So, since I’m still tearing through books during my commute – I thought that I would make this a monthly feature and share with you the good, the bad and
the trashy the ugly that I am getting through each month.
:: The Miracle Morning – Hal Elrod:
I’ve touched on this here as this book has been instrumental in my new (and improved) morning routine. Overall I found Elrod’s relentlessly positive approach to be a little overwhelming (but that’s probably the sullen British side of me talking) – he’s been down, he’s come back up and he can help change your life, it’s full-on. Having said that, I found the suggestions to be helpful and the take-away message is valuable.
Bonus: There are MM groups on social media sites full of disciples with tips and support to keep you on your journey.
:: Small Great Things – Jodi Picoult:
I’ll preface this by saying that I’m a big Picoult fan – I love the fact that she never shies away from a controversial topic, she takes agonizingly painful subject matter and lays it out unflinchingly. Small Great Things is no different, telling the story of Ruth Jefferson, an African American Labour and Delivery nurse, who ministers aid to the newborn son of a white supremacist couple, against orders, and finds herself facing murder and negligence charges.
Picoult forces us to really examine what it means to be racist today – whether actively or passively.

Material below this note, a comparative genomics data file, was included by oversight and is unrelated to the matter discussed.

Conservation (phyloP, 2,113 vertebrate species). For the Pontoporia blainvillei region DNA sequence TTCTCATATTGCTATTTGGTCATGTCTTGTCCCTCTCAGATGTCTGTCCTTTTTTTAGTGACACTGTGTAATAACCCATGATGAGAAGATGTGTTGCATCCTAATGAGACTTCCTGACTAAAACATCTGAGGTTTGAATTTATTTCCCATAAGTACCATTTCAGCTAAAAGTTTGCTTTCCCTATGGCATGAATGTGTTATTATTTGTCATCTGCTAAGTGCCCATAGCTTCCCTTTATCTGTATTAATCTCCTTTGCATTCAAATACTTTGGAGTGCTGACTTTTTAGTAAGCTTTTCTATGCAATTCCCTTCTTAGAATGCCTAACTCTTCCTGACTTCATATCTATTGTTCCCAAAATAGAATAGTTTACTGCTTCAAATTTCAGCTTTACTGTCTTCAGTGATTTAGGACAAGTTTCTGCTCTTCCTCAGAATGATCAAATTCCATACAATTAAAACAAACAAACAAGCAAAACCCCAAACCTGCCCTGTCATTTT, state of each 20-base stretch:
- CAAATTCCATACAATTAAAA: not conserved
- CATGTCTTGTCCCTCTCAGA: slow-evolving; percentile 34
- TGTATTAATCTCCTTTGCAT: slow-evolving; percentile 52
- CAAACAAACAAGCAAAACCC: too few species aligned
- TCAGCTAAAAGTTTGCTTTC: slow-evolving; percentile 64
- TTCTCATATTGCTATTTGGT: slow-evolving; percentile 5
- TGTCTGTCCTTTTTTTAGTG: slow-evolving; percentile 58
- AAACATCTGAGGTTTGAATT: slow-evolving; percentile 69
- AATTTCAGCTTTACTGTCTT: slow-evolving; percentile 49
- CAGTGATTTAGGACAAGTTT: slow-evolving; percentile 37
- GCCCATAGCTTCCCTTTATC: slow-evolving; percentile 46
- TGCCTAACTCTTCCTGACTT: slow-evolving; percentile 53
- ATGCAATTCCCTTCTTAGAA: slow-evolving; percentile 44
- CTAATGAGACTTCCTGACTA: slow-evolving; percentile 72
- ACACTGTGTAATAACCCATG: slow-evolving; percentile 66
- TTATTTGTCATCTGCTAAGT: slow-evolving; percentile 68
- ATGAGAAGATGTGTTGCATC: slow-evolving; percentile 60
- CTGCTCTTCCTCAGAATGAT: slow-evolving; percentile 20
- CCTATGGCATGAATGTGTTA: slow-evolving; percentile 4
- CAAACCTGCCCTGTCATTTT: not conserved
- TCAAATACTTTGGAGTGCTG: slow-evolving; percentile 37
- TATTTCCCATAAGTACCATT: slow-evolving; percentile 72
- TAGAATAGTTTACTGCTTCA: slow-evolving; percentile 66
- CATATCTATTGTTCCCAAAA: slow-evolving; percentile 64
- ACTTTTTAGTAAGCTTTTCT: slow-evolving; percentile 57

:: Rich and Pretty – Rumaan Alam
An interesting examination of the intricacies of complicated female relationships. Speaking for myself, I feel exceptionally blessed by the incredible support network of girlfriends that I have, but that doesn’t mean to say that it’s always easy. We grow up, we grow apart, we come back together, we feel like we never left, we move through school and college, different jobs, maybe marriage and motherhood, everything changes yet essentially remains the same. Rich and Pretty charts the story of Sarah and Lauren, childhood friends of different backgrounds one rich and one pretty – still close friends although neither of them can really explain why.
:: Between You and Me – Lisa Hall:
An otherwise fairly unremarkable thriller about domestic violence, save for the twist at the end. You may or may not work it out before you get there, but if you don’t you’ll almost certainly be compelled to re-read sections and see if you should have spotted it along the way.
Bonus: It may have made it onto my reading list because it’s currently only $0.99 on Kindle (What? Don’t judge me, my reading habit gets expensive…)
Any recommendations for me in February? I just started The Woman Next Door – so I’ll let you know how I get on with that one…